How to conduct a needs assessment before purchasing evidence management software

Follow this simple three-step process before procurement

Picking evidence management software can feel overwhelming for even the most experienced agency. More features, more options and more vendors will always lead to more confusion during the procurement process. Picking the wrong software can lead to internal integration issues, complaints from officers and evidence staff, and loss of productivity. More importantly, picking the wrong software can lead to a case being dismissed or even civil lawsuits against your agency.

The easiest way to reduce these risks during the procurement process is to create a simple needs assessment worksheet tailored to your agency.

Below is a three-step process for creating a needs assessment before purchasing any evidence management system.

The first step in creating your needs assessment is to analyze your agency’s specific likes and dislikes about your current system.
The first step in creating your needs assessment is to analyze your agency’s specific likes and dislikes about your current system. (Image/Getty)

1. Assess your agency’s likes and dislikes

Each police agency is different. What works for one agency, may not work for another. Even agencies within the same jurisdiction operate differently and have different priorities in fighting crime. The first step in creating your needs assessment is to analyze your agency’s specific likes and dislikes about your current system.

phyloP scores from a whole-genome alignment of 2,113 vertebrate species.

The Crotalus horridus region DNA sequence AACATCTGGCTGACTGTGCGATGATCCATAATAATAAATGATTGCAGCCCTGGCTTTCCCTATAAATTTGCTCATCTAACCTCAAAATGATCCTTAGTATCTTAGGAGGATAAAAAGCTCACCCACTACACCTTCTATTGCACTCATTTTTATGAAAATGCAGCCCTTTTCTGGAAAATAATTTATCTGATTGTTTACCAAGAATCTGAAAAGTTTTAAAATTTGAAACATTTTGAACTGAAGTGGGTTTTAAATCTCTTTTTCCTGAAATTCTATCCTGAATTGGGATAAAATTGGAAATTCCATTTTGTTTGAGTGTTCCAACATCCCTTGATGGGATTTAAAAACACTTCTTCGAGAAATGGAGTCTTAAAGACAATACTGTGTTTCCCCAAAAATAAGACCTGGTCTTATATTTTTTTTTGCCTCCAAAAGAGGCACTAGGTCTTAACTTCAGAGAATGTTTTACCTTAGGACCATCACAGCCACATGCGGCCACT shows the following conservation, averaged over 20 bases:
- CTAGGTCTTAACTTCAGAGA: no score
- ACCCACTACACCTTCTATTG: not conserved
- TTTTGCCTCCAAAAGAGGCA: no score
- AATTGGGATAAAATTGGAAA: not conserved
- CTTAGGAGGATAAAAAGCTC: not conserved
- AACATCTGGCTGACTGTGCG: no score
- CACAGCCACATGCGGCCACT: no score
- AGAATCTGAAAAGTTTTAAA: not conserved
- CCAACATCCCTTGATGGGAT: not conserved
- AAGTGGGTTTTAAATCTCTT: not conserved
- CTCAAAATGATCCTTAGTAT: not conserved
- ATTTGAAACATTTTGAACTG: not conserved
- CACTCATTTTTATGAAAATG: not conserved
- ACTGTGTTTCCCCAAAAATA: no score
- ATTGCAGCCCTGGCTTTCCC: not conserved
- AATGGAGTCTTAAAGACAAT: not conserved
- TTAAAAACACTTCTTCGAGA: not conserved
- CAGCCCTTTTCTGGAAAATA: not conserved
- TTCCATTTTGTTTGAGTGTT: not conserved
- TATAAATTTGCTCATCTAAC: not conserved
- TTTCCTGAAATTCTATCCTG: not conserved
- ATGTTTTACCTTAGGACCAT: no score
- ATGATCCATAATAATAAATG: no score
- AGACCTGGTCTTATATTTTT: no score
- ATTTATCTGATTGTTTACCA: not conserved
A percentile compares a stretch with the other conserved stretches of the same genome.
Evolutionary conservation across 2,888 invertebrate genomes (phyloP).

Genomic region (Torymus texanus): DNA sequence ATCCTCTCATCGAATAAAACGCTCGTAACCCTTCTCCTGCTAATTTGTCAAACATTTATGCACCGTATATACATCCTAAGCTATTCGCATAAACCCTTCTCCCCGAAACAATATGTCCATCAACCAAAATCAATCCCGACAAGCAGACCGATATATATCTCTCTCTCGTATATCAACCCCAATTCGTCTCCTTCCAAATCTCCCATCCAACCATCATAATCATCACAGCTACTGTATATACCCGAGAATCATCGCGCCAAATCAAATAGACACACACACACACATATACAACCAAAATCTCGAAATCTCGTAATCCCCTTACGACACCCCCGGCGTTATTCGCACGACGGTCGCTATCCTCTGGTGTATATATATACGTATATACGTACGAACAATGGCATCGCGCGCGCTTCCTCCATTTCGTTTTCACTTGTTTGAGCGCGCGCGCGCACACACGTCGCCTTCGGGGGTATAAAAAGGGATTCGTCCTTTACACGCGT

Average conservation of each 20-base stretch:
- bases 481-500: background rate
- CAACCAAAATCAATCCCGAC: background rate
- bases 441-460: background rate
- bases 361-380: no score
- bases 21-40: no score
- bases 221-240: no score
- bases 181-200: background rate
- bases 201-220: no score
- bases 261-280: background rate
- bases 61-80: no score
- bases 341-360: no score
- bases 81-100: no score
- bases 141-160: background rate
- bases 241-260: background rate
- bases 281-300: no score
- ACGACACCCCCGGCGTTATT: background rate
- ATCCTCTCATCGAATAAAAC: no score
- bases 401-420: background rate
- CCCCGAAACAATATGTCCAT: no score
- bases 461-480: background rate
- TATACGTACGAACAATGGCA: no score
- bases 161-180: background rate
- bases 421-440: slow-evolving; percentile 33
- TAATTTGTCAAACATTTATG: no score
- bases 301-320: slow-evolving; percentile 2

Making a list of your agency's likes and dislikes is often overlooked during the procurement process. If your agency likes a feature from its current evidence management software, make a note of that feature and the reasons why you like it. If your agency dislikes a feature, make sure you note the reasons why.

Technology is supposed to make things easier, faster and more efficient. There is nothing more frustrating to front-line users than purchasing a new system only to experience the same problems as their old system.

2. Assess your agency’s musts and wants

The second step is to identify all your agency’s musts and wants. Start by identifying all the must-have features your agency needs. These must-haves are not optional. Multi-users, RMS integration and ease of use are often found on an agency’s must-have list. You will want to take your time on this step. Make sure you speak with the workers who are most affected by the new system and don’t forget to talk with your IT division.

After you identify all the must-haves from your agency, now it is time to have a little fun. Make a list of all features you want from a system. Fully customizable fields, colored graphs and charts, report extraction and multi-agencies capabilities may be on your list. This list should include everything that is optional but preferred.

3. Assess your vendor and product minimum standard

The third step is the most important and where even the most experienced police agencies make mistakes.